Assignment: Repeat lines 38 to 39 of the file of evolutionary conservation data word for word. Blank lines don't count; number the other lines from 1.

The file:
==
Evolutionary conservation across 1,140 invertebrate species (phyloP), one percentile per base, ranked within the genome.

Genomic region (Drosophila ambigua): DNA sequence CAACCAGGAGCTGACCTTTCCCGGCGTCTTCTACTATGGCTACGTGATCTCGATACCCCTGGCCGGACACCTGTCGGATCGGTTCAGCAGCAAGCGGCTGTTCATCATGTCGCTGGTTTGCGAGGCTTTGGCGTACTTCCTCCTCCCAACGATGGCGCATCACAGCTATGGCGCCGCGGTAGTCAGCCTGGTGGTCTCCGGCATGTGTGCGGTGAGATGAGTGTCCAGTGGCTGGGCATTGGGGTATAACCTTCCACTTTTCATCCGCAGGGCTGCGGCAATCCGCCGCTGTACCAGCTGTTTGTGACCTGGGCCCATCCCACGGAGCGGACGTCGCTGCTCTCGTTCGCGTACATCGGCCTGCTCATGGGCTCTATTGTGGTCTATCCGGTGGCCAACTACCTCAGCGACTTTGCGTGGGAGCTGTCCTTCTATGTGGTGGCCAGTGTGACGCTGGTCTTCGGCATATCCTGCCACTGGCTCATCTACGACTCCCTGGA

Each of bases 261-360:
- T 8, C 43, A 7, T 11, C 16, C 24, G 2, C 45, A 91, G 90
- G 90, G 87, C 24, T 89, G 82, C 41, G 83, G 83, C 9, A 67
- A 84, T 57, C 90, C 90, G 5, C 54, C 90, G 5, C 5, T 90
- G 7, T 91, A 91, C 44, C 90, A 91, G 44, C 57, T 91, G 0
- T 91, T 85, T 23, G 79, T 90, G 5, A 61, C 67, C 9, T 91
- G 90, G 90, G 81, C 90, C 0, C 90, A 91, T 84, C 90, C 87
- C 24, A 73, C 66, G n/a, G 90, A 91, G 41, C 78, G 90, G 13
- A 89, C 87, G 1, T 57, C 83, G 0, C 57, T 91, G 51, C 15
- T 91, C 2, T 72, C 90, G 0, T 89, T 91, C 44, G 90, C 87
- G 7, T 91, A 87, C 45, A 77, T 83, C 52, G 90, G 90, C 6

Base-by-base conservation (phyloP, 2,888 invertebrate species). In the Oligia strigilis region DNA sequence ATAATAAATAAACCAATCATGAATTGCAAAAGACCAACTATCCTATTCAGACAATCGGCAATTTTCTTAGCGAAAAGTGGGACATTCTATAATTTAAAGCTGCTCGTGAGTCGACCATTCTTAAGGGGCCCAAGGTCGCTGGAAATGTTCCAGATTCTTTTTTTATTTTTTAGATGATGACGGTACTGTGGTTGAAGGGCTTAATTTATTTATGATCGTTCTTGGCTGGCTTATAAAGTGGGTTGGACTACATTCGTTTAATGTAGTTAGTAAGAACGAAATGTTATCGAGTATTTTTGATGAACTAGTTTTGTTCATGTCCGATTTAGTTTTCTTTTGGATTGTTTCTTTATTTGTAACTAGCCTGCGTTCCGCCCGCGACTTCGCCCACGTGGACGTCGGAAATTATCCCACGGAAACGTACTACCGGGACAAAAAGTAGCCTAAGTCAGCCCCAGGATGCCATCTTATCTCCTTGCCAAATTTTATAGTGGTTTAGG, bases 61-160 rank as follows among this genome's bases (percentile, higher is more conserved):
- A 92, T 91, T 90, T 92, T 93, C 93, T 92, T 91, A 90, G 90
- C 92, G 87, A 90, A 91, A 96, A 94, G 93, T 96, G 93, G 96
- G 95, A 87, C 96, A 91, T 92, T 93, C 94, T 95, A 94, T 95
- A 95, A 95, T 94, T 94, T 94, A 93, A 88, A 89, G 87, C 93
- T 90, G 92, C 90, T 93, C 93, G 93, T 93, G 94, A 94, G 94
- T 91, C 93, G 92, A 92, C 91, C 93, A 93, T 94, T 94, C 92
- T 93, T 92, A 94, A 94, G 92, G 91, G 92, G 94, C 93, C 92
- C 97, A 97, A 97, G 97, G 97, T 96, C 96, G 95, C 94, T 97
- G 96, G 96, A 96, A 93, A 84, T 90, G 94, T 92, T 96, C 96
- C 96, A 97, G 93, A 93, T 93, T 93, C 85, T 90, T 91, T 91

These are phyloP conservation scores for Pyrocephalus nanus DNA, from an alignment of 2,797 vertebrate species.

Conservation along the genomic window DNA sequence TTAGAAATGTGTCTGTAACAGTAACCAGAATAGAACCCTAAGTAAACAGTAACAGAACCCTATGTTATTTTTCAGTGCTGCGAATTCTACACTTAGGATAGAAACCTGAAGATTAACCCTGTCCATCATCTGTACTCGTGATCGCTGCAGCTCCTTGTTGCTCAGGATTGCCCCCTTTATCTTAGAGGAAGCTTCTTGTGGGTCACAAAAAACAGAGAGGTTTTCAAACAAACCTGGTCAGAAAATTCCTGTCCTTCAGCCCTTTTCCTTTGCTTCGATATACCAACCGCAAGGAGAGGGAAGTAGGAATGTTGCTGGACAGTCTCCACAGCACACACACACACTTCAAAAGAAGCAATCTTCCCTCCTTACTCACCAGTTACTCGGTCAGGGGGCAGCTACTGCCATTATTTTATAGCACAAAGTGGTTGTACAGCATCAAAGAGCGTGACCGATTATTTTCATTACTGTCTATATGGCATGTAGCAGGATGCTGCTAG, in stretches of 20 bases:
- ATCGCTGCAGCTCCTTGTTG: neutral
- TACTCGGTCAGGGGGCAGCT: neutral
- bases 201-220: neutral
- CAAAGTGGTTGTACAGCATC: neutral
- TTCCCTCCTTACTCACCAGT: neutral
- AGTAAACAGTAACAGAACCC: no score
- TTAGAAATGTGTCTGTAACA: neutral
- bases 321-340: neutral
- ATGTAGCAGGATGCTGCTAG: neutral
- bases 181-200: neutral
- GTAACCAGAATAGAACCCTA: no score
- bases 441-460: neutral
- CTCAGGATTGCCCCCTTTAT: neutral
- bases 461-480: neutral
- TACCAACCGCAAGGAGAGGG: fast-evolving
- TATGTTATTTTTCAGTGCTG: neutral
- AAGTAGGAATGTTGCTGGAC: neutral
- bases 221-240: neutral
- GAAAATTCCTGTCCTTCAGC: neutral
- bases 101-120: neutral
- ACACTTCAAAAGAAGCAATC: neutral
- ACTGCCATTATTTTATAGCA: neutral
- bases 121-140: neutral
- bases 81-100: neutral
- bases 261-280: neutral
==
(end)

- bases 441-460: neutral
- CTCAGGATTGCCCCCTTTAT: neutral